“Matter, at the subatomic level, consists of energy patterns continually changing into one another – a continuous dance of energy” (from the book Nada Brahma)
One thing I enjoy saying to my students is “make your voice dance” and although it might sound like something pointless or even useless, it in fact has a very deep and beautiful meaning.
In Hindu culture, the dancing Shiva reminds us of the continuous flow of creation and destruction as the base of all phenomena in the cosmos. This flow, or dance, is a big metaphor, in physics, of the subatomic dance. Fritjof Capra explained that “Modern physics has shown that the rhythm of creation and destruction is not only manifest in the turn of the seasons and in the birth and death of all living creatures, but is also the very essence of inorganic matter,” and that “for the modern physicists, then, Shiva’s dance is the dance of subatomic matter.”
Inertia could make the act of starting to sing always a little scary, because we are changing the status quo of our body - vocal chords are coming together, muscles are engaging, vibration is coming through and being transmuted into vocal sounds through our vocal apparatus – and where there once was no song, now there is. This constant birthing and transmuting is not only magical but electromagnetic, subatomic and connected to a much bigger grid in the cosmos. It is also a dance. Singing is like dancing.
When we sing, or before we start to sing we need to tune into the “song being sung” already. Just like in a yoga practice or in any ritual, there is a tuning in. The change from one status quo to another, the transition of states. It literally means to listen, to pay attention so we can bring into harmony or concord. And what that means is that we breathe in and out, we listen to our body, listen to the world and slowly fine tune with it all. Maybe there is no status quo at all, or maybe there are many status quos constantly mingling and conversing with each other on a subtle level, and thus, we listen.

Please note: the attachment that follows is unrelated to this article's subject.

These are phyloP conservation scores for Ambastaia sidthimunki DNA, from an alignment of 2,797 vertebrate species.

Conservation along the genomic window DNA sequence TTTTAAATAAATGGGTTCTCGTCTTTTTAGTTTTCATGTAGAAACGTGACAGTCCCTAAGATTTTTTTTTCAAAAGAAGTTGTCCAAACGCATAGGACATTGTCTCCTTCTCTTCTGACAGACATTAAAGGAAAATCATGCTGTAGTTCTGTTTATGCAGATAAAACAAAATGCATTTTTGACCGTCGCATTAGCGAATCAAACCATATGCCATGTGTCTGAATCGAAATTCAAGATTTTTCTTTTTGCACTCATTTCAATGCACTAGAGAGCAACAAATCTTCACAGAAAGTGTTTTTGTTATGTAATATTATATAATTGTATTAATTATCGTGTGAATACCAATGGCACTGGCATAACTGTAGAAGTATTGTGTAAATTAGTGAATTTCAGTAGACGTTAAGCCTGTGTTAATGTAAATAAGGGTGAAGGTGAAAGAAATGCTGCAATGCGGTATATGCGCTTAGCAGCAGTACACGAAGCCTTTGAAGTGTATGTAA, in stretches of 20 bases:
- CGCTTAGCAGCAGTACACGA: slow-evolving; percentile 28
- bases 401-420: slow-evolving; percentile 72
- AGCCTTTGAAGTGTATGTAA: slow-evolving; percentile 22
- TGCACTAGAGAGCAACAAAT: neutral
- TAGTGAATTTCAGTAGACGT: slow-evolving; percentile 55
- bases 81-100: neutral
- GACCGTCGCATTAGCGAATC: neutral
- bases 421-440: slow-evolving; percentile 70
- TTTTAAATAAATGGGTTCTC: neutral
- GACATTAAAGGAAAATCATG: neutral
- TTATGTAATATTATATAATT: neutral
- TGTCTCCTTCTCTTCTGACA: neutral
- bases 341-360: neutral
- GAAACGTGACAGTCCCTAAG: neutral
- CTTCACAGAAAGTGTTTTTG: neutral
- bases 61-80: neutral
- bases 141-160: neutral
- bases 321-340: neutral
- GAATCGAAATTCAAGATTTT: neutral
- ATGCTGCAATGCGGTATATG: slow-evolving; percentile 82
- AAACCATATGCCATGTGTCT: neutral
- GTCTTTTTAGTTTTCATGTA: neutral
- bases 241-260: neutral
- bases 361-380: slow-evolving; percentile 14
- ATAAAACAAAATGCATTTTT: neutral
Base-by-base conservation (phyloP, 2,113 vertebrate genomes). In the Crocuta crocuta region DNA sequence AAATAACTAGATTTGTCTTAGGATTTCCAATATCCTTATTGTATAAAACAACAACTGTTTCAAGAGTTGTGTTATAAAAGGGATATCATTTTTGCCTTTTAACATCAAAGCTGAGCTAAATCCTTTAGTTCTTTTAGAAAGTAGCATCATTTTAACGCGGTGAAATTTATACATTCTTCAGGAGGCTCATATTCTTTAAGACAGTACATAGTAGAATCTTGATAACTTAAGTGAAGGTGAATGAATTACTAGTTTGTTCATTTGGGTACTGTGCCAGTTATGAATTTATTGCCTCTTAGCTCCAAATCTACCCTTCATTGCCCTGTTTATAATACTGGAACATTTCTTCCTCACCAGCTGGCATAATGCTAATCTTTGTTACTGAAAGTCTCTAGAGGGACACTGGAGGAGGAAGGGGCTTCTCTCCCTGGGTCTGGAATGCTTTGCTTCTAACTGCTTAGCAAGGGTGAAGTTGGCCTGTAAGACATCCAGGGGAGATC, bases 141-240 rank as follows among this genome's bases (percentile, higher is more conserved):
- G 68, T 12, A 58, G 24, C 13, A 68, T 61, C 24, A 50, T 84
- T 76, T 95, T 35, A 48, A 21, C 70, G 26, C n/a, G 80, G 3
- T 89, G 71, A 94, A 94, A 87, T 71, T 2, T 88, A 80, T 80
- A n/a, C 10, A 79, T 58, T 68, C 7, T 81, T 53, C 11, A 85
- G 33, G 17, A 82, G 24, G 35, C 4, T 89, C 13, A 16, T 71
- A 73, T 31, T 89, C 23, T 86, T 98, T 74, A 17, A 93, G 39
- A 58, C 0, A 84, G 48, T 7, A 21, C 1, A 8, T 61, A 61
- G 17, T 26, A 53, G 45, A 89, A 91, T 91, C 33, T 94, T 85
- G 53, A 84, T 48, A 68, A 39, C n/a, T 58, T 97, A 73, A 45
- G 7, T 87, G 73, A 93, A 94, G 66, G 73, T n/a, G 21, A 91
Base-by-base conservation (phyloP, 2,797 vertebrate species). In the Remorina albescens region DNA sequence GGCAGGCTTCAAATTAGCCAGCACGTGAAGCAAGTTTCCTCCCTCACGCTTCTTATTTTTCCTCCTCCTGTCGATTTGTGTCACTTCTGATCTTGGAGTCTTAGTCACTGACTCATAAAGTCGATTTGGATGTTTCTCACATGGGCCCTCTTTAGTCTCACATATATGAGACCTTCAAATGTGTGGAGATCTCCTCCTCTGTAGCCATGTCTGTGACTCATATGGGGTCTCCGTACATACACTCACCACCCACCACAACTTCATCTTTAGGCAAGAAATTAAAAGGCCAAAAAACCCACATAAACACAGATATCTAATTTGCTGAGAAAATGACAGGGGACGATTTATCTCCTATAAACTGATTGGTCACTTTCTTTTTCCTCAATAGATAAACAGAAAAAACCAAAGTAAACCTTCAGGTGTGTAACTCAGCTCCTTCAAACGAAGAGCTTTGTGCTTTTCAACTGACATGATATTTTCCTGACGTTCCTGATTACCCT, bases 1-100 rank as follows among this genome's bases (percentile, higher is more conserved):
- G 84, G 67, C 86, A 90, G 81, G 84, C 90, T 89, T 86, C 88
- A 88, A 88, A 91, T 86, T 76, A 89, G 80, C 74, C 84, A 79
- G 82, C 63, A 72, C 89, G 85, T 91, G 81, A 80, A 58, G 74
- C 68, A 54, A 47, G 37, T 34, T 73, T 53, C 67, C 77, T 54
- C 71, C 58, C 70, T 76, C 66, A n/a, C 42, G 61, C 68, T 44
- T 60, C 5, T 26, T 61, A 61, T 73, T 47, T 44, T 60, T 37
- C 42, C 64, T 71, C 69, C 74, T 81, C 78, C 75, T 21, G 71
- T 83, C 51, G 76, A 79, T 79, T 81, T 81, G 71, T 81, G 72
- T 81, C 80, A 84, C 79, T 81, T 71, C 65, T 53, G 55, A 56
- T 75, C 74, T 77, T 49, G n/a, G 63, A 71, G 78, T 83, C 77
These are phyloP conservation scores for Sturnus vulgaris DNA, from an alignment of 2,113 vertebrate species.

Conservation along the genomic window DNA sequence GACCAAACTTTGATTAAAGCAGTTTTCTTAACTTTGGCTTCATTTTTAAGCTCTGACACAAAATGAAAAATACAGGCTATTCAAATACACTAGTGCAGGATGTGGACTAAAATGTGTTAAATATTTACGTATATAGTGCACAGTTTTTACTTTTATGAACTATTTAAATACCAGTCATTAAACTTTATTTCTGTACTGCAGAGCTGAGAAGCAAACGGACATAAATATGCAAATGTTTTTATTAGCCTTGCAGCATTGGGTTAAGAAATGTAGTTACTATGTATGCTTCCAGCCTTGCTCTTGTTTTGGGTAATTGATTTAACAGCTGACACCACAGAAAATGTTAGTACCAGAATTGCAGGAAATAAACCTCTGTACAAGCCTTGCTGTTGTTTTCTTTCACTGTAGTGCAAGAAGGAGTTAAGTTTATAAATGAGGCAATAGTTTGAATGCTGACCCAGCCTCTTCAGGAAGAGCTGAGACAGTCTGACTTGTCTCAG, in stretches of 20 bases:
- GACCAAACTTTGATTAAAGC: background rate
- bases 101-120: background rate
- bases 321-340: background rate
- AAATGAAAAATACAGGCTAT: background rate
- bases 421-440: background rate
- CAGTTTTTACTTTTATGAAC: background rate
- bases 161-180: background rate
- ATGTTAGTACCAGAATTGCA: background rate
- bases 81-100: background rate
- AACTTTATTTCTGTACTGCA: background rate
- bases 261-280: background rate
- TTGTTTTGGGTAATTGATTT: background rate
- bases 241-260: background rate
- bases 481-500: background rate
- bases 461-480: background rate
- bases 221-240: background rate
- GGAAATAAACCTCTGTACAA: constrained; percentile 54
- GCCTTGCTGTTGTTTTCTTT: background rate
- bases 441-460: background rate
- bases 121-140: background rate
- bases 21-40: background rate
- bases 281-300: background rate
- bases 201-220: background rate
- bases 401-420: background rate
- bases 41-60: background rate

Many years ago I used to fly over to England to take lessons with this great voice teacher. I have notes and notes that I took from that time and they include all sorts of diagrams and funny vocal imageries. One thing I remember clearly was the concept of “micro-timing”, meaning, how to, in a practical way, looking at a score, determine the time needed to cut one phrase, take a breath, think about the next musical idea, prepare the vocal apparatus, start the breath again and finally enunciate again in the most nonchalant way, meaning calm, relaxed, in control, easy. Isn’t this what all singers want to achieve - nonchalance? This micro-timing sometimes occurred in a space separated by a short-timed rest! But like magic, this little rest would be stretched out beautifully to give me enough time to elegantly articulate everything I needed to articulate, and it was not like I was cheating, but I was dancing the dance. Allowing the body to feel the music and go with it, use it for my advantage.
I believe that all great singers or musicians in general knew and know how to dance with the dance. If we see ourselves as channels of the oneness, if we see our own song as energy patterns continually changing into one another, before us, in us and after us, then we are aware, and we are part of the process, not battling it!
Sing as if the song is already being sung! It’s not yours, it does not belong to anyone, but to all of us. You are there to catch it and let it fly again! Oh lucky you, oh lucky us who allow our voices to roar, dance and echo in the world!